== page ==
In Maryland, a person injured in a car accident can choose to sue the at-fault driver in one of two different court systems. First, one can elect to file suit in one of the Circuit Courts. Usually, more serious car accident or injury cases are filed in Circuit Court which is the larger claim court in Maryland. There are drawbacks to filing suit in Circuit Court with smaller claims. For example, you usually will need to have live testimony from a medical provider to render opinions concerning the nature and extent of your injuries. This can be expensive. A second drawback to filing in Circuit Court is that the litigation process takes much longer. It is not unusual for a Circuit Court case to take 8-13 months to get to trial from the date of filing suit.

As a result, many smaller cases are filed in the District Court of Maryland which allows for a recovery of up to $30,000.00. District Court cases moves quite quickly. It also allows car accident victims to avoid the expense of paying a medical provider to testify for them at trial by availing themselves of a statute that lets you submit medical records and bills (typically inadmissible hearsay) instead of live testimony. While you can use medical records in lieu of live testimony in Circuit Court too, you would have to limit your claim to $30,000.00 and risk a jury being persuaded by the live testimony of the doctor that the insurance company uses for trial. In essence, the District Court process is simply quicker and less expensive than Circuit Court.

However, there is a major obstacle that accident victims are forced to overcome in District Court. The Judges of the District Court see so many “soft tissue” cases i.e. cases involving muscle strains, whiplash, and shorter recovery periods, that they must all seem the same to the judges. Because the judges are desensitized to back strain like cases, it makes it more difficult to recover large, or even appropriate, amounts of compensation. Simply put, it is very hard to shock a judge with a muscle strain case these days no matter how aggravating the injuries are.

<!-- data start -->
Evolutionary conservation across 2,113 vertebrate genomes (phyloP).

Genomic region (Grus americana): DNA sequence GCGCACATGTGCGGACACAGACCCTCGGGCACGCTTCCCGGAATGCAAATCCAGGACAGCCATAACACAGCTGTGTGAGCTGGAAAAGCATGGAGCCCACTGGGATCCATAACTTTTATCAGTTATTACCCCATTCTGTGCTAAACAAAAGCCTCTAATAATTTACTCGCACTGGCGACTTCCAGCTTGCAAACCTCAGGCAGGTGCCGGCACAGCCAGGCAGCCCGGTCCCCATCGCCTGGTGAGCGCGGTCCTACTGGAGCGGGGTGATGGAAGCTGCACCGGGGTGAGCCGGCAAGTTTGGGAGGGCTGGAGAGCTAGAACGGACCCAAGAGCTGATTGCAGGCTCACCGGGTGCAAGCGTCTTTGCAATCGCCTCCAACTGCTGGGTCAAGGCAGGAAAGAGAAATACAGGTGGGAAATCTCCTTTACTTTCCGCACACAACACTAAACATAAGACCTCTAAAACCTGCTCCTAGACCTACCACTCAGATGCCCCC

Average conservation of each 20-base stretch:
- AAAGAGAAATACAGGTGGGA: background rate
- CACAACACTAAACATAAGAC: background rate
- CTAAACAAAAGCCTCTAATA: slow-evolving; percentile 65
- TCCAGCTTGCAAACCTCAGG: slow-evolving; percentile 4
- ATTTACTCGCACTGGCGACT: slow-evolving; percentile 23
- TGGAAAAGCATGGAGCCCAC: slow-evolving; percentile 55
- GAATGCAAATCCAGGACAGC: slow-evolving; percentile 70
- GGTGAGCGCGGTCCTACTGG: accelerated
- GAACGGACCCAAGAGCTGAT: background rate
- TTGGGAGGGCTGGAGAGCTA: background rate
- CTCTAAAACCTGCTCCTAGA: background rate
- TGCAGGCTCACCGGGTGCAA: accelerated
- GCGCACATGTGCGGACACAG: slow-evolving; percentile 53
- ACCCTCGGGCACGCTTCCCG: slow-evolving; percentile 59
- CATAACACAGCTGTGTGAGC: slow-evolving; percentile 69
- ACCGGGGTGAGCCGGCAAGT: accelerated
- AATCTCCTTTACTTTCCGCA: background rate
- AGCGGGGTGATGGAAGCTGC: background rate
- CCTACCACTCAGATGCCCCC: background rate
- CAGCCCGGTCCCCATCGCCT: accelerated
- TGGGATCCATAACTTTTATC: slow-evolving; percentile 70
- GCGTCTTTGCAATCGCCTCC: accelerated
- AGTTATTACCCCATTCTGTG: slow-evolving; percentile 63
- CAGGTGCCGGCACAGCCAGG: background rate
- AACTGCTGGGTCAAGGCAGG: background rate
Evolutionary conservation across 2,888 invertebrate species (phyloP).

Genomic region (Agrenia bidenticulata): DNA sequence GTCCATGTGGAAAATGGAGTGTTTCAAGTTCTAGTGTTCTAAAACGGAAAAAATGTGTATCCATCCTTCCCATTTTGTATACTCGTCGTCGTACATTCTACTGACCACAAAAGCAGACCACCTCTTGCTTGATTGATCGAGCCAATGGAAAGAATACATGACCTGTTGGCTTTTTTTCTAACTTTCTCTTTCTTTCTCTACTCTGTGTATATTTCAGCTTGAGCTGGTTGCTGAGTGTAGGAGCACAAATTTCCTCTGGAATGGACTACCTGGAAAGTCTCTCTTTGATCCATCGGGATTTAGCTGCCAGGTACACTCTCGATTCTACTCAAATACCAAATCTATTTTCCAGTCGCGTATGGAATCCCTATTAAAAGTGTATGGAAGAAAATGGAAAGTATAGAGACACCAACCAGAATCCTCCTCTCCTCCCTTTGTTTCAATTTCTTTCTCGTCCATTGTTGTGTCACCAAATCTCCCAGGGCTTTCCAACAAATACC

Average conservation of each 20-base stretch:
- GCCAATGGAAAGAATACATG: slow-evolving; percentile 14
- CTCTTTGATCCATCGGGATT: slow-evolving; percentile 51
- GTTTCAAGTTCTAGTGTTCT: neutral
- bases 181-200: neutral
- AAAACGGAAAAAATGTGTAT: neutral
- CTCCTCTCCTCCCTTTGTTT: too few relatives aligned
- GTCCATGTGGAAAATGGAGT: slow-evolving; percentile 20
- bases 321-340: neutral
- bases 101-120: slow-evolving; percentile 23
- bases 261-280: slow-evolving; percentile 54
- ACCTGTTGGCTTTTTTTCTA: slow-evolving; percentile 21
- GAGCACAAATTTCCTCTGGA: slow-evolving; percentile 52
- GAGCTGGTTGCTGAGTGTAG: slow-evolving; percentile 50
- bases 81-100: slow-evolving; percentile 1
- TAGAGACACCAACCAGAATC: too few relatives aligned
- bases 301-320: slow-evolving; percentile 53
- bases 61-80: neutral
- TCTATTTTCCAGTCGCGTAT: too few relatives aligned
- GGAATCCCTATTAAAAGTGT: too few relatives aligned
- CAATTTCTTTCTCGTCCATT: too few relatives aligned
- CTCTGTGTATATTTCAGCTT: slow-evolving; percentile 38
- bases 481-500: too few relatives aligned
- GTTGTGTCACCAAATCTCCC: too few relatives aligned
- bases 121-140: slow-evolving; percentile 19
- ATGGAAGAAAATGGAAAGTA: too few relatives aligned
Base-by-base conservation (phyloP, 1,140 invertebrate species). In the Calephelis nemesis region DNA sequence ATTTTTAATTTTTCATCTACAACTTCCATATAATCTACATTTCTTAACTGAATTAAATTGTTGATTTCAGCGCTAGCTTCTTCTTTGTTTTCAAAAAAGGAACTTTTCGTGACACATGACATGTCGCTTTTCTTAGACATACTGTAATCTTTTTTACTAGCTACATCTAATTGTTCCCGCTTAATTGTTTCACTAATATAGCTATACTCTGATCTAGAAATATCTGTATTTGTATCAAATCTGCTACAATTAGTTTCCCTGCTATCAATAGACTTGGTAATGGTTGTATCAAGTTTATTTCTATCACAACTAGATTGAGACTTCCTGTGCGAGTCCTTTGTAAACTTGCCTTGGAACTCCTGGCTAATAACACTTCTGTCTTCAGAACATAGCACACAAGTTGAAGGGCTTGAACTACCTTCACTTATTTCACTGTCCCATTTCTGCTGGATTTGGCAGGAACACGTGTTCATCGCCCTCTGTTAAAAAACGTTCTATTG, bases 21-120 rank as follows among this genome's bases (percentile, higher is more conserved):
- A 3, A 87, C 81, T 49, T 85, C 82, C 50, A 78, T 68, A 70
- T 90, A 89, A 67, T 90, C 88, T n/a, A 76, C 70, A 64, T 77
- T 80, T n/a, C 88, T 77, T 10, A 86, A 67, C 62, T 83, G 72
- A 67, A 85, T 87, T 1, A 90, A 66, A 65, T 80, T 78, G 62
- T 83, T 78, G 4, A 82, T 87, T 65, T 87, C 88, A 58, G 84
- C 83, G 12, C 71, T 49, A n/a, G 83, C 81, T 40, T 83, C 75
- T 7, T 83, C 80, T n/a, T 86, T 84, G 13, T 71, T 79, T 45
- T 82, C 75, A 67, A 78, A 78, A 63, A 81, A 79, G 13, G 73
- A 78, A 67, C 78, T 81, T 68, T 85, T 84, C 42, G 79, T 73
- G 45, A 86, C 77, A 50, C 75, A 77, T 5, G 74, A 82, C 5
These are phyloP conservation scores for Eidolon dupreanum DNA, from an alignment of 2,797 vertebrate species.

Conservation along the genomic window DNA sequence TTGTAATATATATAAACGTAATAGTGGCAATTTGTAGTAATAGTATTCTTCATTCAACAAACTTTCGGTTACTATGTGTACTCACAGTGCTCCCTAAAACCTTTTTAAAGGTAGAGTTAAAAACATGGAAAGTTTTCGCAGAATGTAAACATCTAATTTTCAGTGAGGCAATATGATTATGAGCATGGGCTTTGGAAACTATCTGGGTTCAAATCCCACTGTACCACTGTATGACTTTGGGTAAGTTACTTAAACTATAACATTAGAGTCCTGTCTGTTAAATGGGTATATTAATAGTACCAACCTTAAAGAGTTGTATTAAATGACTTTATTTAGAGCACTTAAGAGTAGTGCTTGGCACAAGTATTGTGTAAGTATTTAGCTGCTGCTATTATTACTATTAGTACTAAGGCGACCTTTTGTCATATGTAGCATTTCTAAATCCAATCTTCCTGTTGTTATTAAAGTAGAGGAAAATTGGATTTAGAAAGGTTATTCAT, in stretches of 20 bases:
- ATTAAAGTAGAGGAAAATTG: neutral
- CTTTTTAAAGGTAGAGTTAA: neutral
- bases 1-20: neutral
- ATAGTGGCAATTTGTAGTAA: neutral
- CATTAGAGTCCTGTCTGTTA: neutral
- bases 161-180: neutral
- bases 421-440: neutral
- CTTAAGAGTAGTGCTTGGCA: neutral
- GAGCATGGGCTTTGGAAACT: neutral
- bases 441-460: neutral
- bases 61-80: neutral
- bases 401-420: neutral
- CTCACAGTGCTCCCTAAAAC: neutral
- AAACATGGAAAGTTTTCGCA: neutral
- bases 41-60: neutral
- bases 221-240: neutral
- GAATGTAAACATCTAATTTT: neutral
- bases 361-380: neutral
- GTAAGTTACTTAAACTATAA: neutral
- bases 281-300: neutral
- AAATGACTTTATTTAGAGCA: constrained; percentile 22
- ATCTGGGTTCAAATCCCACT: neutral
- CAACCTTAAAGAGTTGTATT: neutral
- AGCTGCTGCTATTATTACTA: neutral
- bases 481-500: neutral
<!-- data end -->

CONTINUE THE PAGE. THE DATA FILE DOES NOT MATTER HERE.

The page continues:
In my experience, the best way to impress a District Court judge with a sprain/strain case is to offer anecdotal evidence about the little things that your injury prevented you from doing. In one District Court case, I obtained an excellent recovery after eliciting testimony that my client was a workout fanatic, could not routinely exercise for 5 months, and as a result gained an unusual amount of weight. The judge realized how important my client’s exercise regimen was to him. Because my client proved he could not go to the gym regularly despite the incredible import of this routine to his life, the judge realized that this seemingly slight injury really affected my client’s life and gave appropriate compensation.

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